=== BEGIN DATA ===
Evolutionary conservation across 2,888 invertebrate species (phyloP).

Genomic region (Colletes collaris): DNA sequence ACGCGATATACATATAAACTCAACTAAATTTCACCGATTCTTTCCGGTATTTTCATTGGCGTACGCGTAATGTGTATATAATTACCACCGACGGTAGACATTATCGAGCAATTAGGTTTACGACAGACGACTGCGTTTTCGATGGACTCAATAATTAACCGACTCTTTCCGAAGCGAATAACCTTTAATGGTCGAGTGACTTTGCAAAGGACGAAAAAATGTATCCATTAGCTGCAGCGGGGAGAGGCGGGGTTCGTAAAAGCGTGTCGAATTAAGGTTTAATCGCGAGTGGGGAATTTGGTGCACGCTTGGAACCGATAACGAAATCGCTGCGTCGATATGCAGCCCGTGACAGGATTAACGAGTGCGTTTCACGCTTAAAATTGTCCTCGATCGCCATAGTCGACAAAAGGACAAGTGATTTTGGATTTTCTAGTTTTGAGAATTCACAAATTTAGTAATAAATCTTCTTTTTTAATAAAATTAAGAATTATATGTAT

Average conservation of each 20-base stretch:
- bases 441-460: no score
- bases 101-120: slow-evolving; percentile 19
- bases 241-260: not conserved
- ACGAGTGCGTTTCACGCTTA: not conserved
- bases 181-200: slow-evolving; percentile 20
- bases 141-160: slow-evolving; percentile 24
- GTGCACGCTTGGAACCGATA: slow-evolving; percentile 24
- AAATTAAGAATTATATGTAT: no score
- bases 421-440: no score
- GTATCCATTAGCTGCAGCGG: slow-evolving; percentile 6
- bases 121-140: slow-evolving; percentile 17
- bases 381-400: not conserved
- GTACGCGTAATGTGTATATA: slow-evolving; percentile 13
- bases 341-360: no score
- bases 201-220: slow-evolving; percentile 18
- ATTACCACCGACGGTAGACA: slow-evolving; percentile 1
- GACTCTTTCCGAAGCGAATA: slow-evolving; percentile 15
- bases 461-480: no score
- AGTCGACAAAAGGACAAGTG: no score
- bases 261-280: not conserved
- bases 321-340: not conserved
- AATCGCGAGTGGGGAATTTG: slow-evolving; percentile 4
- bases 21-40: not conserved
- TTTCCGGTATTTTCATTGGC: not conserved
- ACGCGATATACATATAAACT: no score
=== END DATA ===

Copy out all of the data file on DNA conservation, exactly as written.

Evolutionary conservation across 2,888 invertebrate species (phyloP).

Genomic region (Colletes collaris): DNA sequence ACGCGATATACATATAAACTCAACTAAATTTCACCGATTCTTTCCGGTATTTTCATTGGCGTACGCGTAATGTGTATATAATTACCACCGACGGTAGACATTATCGAGCAATTAGGTTTACGACAGACGACTGCGTTTTCGATGGACTCAATAATTAACCGACTCTTTCCGAAGCGAATAACCTTTAATGGTCGAGTGACTTTGCAAAGGACGAAAAAATGTATCCATTAGCTGCAGCGGGGAGAGGCGGGGTTCGTAAAAGCGTGTCGAATTAAGGTTTAATCGCGAGTGGGGAATTTGGTGCACGCTTGGAACCGATAACGAAATCGCTGCGTCGATATGCAGCCCGTGACAGGATTAACGAGTGCGTTTCACGCTTAAAATTGTCCTCGATCGCCATAGTCGACAAAAGGACAAGTGATTTTGGATTTTCTAGTTTTGAGAATTCACAAATTTAGTAATAAATCTTCTTTTTTAATAAAATTAAGAATTATATGTAT

Average conservation of each 20-base stretch:
- bases 441-460: no score
- bases 101-120: slow-evolving; percentile 19
- bases 241-260: not conserved
- ACGAGTGCGTTTCACGCTTA: not conserved
- bases 181-200: slow-evolving; percentile 20
- bases 141-160: slow-evolving; percentile 24
- GTGCACGCTTGGAACCGATA: slow-evolving; percentile 24
- AAATTAAGAATTATATGTAT: no score
- bases 421-440: no score
- GTATCCATTAGCTGCAGCGG: slow-evolving; percentile 6
- bases 121-140: slow-evolving; percentile 17
- bases 381-400: not conserved
- GTACGCGTAATGTGTATATA: slow-evolving; percentile 13
- bases 341-360: no score
- bases 201-220: slow-evolving; percentile 18
- ATTACCACCGACGGTAGACA: slow-evolving; percentile 1
- GACTCTTTCCGAAGCGAATA: slow-evolving; percentile 15
- bases 461-480: no score
- AGTCGACAAAAGGACAAGTG: no score
- bases 261-280: not conserved
- bases 321-340: not conserved
- AATCGCGAGTGGGGAATTTG: slow-evolving; percentile 4
- bases 21-40: not conserved
- TTTCCGGTATTTTCATTGGC: not conserved
- ACGCGATATACATATAAACT: no score